The Patient Perspective: Utilizing Focus Groups to Inform Care Coordination for High-Risk Medicaid Populations
Care coordination programs for high-risk, high-cost patients are a critical component of population health management. These programs aim to improve outcomes and reduce costs and have proliferated over the last decade. Some programs, originally designed for Medicare patients, are now transitioning to also serve Medicaid populations. However, there are still gaps in the understanding of what barriers to care Medicaid patients experience, and what supports will be most effective for providing them care coordination.
We conducted two focus groups (n = 13) and thematic analyses to assess the outcomes drivers and programmatic preferences of Medicaid patients enrolled in a high-risk care coordination program at a major academic medical center in Boston, MA.
Two focus groups identified areas where care coordination efforts were having a positive impact, as well as areas of unmet needs among the Medicaid population. Six themes emerged from the focus groups that clustered in three groupings: In the first group (1) enrollment in an existing medical care coordination programs, and (2) provider communication largely presented as positive accounts of assistance, and good relationships with providers, though participants also pointed to areas where these efforts fell short. In the second group (3) trauma histories, (4) mental health challenges, and (5) executive function difficulties all presented challenges faced by high-risk Medicaid patients that would likely require redress through additional programmatic supports. Finally, in the third group, (6) peer-to-peer support tendencies among patients suggested an untapped resource for care coordination programs.
Programs aimed at high-risk Medicaid patients will want to consider programmatic adjustments to attend to patient needs in five areas: (1) provider connection/care coordination, (2) trauma, (3) mental health, (4) executive function/paperwork and coaching support, and (5) peer-to-peer support.
Overview of article
- This article focuses on understanding the barriers to care Medicaid patients experience and what supports will be most effective for providing them care coordination
Methods of article
- The research team conducted 2 focus groups and thematic analyses to assess outcomes drivers and preferences of Medicaid patients enrolled in the study sites integrated care management program (iCMP)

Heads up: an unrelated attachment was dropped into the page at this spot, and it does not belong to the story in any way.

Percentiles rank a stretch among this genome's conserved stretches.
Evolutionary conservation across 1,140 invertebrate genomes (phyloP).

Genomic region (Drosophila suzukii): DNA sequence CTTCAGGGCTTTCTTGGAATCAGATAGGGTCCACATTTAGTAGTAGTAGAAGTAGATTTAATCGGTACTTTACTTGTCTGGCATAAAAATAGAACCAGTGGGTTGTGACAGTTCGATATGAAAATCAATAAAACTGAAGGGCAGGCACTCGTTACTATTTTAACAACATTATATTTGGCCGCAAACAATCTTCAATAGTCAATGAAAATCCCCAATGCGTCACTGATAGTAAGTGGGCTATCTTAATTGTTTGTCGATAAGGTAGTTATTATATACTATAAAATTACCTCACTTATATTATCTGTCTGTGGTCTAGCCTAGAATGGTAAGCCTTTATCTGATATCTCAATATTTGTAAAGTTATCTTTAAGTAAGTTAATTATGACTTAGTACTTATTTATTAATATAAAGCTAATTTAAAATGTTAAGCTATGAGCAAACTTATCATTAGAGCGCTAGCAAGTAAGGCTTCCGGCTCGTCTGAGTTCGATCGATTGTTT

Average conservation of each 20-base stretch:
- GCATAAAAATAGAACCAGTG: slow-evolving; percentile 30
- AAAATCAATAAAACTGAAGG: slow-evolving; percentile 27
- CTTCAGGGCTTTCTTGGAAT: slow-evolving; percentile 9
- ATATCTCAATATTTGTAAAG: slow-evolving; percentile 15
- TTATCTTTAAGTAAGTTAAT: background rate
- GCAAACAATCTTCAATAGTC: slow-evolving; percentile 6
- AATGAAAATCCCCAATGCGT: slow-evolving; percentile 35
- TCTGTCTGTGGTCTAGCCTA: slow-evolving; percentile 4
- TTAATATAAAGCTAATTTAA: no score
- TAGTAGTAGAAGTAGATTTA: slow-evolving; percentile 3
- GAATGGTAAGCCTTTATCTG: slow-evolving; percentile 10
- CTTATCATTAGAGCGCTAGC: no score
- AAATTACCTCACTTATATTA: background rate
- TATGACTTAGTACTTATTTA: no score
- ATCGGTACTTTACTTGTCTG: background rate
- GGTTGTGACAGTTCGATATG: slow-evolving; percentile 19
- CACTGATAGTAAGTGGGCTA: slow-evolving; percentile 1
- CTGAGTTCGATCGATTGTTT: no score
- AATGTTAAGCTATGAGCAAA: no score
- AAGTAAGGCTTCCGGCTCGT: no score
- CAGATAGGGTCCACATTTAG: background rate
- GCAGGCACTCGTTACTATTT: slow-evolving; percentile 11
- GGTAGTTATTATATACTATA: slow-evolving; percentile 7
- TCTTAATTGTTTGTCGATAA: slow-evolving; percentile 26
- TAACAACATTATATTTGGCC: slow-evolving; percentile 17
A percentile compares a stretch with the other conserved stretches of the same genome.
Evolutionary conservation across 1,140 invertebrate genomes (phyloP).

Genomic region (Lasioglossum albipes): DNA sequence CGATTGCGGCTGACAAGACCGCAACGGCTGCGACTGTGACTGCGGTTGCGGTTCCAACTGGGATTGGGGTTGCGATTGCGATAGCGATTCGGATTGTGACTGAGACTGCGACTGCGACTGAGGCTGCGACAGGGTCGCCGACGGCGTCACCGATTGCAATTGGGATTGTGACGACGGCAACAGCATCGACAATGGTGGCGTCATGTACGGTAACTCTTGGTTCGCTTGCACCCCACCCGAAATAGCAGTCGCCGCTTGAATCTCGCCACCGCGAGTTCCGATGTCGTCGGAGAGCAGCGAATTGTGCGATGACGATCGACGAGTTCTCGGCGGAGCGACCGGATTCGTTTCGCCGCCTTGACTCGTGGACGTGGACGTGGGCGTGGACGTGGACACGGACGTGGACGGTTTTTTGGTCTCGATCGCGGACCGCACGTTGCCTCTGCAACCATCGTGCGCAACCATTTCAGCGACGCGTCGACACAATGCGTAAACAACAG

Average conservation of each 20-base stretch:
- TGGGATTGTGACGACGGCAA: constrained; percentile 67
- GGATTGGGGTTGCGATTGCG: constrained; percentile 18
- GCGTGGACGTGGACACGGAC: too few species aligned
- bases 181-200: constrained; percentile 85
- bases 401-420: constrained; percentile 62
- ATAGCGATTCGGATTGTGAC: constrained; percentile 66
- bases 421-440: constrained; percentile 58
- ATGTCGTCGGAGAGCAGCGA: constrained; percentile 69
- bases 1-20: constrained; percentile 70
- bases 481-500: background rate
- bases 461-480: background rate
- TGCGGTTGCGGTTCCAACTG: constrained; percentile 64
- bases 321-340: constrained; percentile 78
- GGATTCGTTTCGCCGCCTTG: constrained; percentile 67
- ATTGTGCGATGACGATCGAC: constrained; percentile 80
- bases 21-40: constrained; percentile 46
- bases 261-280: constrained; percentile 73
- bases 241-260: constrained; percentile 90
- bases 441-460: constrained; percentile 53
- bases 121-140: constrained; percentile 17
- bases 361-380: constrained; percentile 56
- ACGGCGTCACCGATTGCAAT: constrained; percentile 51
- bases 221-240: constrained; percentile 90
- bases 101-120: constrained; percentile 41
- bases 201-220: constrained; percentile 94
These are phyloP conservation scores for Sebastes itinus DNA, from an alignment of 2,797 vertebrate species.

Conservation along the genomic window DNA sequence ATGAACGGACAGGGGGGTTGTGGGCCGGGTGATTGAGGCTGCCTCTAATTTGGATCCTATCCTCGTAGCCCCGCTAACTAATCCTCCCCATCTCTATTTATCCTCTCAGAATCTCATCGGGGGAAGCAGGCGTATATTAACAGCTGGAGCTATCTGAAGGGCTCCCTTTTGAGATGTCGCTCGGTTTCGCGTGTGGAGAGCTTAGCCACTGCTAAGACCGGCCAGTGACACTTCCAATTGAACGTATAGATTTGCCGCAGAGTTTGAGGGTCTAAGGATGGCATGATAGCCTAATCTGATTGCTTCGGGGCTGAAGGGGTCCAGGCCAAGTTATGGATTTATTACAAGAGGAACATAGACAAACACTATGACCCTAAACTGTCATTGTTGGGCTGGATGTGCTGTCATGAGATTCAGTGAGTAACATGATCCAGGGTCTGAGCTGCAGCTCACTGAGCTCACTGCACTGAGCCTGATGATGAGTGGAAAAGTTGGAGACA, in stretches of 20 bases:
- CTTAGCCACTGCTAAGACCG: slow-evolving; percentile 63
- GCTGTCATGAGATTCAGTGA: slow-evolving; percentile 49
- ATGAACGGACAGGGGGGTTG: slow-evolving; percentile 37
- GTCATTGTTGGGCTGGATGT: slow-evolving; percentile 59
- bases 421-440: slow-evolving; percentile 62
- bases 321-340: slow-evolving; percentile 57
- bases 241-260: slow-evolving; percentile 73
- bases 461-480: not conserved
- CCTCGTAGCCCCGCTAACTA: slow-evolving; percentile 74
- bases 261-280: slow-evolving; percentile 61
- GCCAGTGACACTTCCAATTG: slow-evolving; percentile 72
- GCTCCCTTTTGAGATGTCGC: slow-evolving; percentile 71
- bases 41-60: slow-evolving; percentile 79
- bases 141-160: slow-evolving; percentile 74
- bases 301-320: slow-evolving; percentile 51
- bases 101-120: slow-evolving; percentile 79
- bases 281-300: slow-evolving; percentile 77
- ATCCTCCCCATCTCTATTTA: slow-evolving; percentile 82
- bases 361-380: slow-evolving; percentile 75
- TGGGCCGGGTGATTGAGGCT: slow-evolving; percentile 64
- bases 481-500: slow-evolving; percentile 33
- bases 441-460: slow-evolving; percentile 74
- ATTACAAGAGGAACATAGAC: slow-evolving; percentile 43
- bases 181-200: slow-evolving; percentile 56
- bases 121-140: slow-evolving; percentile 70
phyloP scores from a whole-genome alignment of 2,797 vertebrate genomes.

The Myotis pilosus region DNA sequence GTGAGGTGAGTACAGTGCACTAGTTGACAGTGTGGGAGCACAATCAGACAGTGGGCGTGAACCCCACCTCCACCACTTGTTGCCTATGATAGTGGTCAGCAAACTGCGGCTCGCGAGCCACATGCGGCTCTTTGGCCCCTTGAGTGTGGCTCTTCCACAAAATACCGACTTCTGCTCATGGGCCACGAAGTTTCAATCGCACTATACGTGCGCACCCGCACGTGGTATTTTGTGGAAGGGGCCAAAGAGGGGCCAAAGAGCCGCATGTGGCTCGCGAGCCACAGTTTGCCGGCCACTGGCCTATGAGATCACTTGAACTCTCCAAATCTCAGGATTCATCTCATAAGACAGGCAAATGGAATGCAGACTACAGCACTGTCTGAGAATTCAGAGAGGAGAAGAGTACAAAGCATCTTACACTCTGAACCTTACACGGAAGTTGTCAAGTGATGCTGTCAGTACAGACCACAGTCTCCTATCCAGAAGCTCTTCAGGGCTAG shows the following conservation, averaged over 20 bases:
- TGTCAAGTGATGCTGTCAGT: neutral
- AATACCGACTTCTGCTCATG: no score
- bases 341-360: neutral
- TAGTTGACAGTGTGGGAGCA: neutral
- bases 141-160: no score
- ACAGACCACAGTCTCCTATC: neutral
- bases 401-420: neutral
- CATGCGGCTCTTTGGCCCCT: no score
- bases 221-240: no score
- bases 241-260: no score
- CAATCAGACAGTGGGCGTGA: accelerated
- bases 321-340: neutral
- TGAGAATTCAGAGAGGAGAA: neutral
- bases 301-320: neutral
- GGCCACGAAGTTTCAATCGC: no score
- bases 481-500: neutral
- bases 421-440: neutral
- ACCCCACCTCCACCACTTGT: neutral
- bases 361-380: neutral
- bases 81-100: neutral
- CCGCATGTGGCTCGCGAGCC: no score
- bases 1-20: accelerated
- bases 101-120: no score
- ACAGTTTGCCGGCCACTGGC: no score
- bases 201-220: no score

- The focus groups illuminated 6 key themes categorized into 3 groups where the iCMP care coordination efforts were either having a positive impact or not addressing needs:
Group 1: Enabling resources
1) Traditional medical care coordination efforts – many participants viewed this as a strength but noted more face-to-face communication as an area for improvement; and
2) Provider communication – participants reported positive accounts of assistance, and good relationships with providers, though also pointed to areas where these efforts fell short, such as frustration with automated reminder from unfamiliar staff
Group 2: Predisposing characteristics (and their effect on care)
3) Trauma histories – includes loss of a loved one and domestic violence;
4) Mental health challenges – includes anxiety, and feelings of claustrophobia in waiting rooms and;
5) Executive function – participants described challenges, such as navigating social and medical benefit programs, they face that would likely require redress through additional programmatic supports;
Group 3: Need for care coordination
6) Peer-to-peer support tendencies – includes a sense of comradery and connection among focus group patients because of experiencing similar challenges
- Given the differing needs of the Medicaid patient population, utilizing other types of providers for patients, in particular community health workers, with more socially driven needs, might be a better allocation of resources to improve provider communication
- Motivational interviewing techniques by all care team members may be helpful in helping patients navigate tasks that require more executive function
- Social workers may also be enlisted as to help with behavioral health integration and care coordination, especially with trauma-informed care
- Medicaid patients themselves may be an untapped resource. Communication with other Medicaid patients can provide peer and emotional support
- Limitations to the study include nonrepresentative sample size (primarily older, white and female), lack of generalizability, use of English in focus groups (excludes non-English speakers), and the fact that younger patients were likely to be working and thus not able to participate